The New York Times started a buzz last year when they started using a ‘registration wall‘. By requiring users to create a free account to access content, they were able to better convert new subscribers. Since then we’ve seen more and more publishers adopt regi-walls, however the report states there is still work to be done on the reader side.
In our industry, many see the trade of an email address for access to content as fair. After all, the other option is to give an email address and credit card information! However readers are still wary about this: globally less than half of news consumers think it is a fair trade.
Still, readers are not strongly opposed either. Around a quarter of readers are unsure about the proposition, indicating that readers are missing the context of why publishers are asking for email addresses in the first place. It is easy in the industry to think everyone is aware of the state of journalism today, but there are serious misconceptions about the business of news still lingering in many populations.
5. Email is key for creating direct reader relationships and habits
Finally, the report explores the use of email by publishers in depth. As they have been burned by other platforms in the past, more and more publishers are understanding the importance of developing direct reader relationships on their own platforms. Email has become a crucial tool in the effort to convert new subscribers.
Readers are also responding positively to the growth of news emails, with the US standing out for one in five non-paying readers accessing a news email weekly. Interestingly, while the Nordics usually stand out for being on the cutting edge of news innovation, email seems to be a missed opportunity for many Nordic publishers. In Norway, just 9% of non-paying readers access news emails weekly.
The most popular type of news email is the daily update, accounting for 60% of news emails. Interestingly the report explains that this format is well received by both news lovers as well as daily briefers — those readers that want to be updated on the news a few times during the day. The explanation for why this product is so successful echos the positive attributes of editions as well: simplicity, finish-ability, curation, and serendipity.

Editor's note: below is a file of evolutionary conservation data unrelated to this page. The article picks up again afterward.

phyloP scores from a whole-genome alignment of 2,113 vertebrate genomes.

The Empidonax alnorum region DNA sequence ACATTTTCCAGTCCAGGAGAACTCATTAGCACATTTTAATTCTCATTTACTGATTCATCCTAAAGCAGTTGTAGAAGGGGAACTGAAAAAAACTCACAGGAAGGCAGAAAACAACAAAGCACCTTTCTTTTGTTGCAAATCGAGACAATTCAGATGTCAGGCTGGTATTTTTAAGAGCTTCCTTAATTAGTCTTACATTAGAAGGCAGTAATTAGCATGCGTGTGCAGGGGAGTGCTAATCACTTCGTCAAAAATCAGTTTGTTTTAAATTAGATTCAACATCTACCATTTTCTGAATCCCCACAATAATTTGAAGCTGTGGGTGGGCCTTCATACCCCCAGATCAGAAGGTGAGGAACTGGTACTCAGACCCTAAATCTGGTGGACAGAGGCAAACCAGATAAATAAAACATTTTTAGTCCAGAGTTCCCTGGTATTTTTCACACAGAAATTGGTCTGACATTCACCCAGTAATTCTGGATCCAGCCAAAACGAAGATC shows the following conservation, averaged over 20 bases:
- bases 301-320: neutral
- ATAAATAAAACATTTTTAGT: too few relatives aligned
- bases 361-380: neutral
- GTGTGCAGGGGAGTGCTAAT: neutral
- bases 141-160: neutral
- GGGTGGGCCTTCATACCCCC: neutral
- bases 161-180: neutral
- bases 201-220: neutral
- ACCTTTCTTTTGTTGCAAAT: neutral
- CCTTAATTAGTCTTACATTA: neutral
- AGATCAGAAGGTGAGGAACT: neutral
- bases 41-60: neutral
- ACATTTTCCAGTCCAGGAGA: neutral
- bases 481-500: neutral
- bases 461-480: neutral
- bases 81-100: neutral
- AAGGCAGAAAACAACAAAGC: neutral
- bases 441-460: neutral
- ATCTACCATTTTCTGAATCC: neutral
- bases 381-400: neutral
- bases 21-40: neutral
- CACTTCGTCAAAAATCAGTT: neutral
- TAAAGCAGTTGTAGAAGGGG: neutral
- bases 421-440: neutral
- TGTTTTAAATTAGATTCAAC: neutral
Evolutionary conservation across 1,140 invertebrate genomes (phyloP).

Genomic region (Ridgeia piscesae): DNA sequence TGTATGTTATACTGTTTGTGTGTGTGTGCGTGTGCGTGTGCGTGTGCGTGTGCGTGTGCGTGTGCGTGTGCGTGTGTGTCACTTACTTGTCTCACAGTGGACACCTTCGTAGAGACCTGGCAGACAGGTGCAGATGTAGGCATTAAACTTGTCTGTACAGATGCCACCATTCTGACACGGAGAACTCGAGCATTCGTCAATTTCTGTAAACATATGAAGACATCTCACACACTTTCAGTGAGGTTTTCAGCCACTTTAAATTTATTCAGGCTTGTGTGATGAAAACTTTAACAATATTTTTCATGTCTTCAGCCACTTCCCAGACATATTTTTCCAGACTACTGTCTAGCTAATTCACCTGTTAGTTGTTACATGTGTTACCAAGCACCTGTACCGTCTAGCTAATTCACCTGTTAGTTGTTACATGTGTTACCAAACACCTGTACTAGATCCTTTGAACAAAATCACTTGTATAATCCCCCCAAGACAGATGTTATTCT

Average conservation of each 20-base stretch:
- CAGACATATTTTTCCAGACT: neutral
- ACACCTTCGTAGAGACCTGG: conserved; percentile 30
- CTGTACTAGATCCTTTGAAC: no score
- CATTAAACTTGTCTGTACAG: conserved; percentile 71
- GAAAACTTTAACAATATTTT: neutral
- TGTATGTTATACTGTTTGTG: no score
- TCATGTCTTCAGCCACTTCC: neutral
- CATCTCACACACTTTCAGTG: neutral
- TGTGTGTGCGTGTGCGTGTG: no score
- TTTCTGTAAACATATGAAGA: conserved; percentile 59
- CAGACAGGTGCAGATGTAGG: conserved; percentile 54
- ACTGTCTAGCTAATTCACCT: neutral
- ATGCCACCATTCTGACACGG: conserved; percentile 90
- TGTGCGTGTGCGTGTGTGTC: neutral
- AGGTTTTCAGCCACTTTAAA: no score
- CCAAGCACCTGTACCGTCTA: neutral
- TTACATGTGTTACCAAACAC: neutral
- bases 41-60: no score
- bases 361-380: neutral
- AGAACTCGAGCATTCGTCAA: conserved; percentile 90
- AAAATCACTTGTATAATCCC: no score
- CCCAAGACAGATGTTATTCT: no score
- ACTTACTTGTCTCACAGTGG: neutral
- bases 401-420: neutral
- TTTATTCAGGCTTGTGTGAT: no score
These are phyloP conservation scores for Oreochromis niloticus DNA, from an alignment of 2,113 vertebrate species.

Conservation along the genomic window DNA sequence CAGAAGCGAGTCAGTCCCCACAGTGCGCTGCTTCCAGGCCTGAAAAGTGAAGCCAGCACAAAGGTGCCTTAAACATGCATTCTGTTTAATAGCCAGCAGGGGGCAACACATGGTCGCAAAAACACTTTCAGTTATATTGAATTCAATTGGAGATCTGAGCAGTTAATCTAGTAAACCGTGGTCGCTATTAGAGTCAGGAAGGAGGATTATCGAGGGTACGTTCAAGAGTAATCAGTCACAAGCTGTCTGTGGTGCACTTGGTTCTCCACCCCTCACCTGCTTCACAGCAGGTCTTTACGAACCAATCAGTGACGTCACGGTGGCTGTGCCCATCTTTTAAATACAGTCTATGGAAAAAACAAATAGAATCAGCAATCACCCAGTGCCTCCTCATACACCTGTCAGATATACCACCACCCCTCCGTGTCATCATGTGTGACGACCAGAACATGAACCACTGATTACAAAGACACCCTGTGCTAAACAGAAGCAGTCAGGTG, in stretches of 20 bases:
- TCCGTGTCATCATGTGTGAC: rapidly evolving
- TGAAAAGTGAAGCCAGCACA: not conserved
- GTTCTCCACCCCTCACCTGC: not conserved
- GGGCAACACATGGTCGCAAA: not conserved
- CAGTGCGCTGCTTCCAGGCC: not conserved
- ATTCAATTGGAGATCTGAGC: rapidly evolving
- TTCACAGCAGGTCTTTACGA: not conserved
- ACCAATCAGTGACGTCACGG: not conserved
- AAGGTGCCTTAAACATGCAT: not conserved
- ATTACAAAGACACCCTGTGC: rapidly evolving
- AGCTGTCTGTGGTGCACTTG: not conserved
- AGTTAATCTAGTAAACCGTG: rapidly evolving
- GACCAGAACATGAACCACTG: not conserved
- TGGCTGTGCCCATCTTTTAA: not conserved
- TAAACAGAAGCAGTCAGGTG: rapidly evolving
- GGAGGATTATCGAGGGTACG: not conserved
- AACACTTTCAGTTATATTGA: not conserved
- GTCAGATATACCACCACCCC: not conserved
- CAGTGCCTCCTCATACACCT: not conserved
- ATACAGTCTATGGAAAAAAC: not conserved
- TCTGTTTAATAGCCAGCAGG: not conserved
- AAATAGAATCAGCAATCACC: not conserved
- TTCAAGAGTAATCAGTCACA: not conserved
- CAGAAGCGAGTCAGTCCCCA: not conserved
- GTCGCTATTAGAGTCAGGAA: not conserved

Furthermore, while the inbox is increasingly crowded with more newsletters being started all the time, the good news is that many of these emails are actually getting read. Globally, close to half (44%) of all respondents say they do read most of their news emails. Those readers that do engage heavily with email are also more valuable for publishers, as they tend to be more interested in news and have more disposable income.
As more and more publishers explore how they can increase reader frequency, email stands out for its strength in building habit with news products. That’s one reason why publishers such as The Wall Street Journal and The Financial Times encourage new subscribers to register for email newsletters in their first few weeks, as the data show this increases engagement and ultimately reduces churn.
However email is but one tool in creating reader habits. There have been great experiments run by publishers across the globe, and a clear consensus of best practices for habit-forming news products is developing. We will be exploring this topic in-depth in our new webinar next month. Make sure to register to save your spot today and subscribe to hear about our future webinars.